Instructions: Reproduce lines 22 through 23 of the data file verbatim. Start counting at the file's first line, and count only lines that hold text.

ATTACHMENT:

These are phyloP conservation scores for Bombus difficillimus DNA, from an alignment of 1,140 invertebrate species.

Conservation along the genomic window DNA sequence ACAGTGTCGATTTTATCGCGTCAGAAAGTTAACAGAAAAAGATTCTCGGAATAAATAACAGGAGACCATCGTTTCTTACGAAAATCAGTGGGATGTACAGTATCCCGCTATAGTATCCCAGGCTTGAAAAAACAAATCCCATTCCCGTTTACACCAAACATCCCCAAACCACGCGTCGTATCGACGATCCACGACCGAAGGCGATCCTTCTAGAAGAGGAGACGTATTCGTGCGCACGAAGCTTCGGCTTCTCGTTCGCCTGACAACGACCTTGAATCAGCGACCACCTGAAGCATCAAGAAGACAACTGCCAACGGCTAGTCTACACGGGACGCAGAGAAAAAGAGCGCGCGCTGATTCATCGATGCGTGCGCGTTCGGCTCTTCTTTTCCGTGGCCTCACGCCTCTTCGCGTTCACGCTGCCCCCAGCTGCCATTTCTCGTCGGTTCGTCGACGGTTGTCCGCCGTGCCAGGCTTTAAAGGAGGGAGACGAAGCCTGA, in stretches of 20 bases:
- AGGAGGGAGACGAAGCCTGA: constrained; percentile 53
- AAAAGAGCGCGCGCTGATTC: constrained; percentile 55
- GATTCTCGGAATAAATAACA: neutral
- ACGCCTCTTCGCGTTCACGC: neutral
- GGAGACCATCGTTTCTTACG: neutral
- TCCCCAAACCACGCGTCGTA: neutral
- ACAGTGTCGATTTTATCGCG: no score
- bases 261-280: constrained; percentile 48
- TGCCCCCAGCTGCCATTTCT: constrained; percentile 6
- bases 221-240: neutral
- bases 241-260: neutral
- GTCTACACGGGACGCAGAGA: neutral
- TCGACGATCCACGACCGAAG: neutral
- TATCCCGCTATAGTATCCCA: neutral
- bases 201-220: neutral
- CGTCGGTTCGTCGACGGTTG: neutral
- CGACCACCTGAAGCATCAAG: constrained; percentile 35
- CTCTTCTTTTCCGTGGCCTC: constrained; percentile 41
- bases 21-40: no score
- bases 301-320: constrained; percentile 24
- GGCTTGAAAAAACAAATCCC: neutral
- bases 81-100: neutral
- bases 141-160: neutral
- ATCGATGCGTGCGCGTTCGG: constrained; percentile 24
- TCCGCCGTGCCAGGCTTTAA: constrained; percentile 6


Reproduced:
- bases 301-320: constrained; percentile 24
- GGCTTGAAAAAACAAATCCC: neutral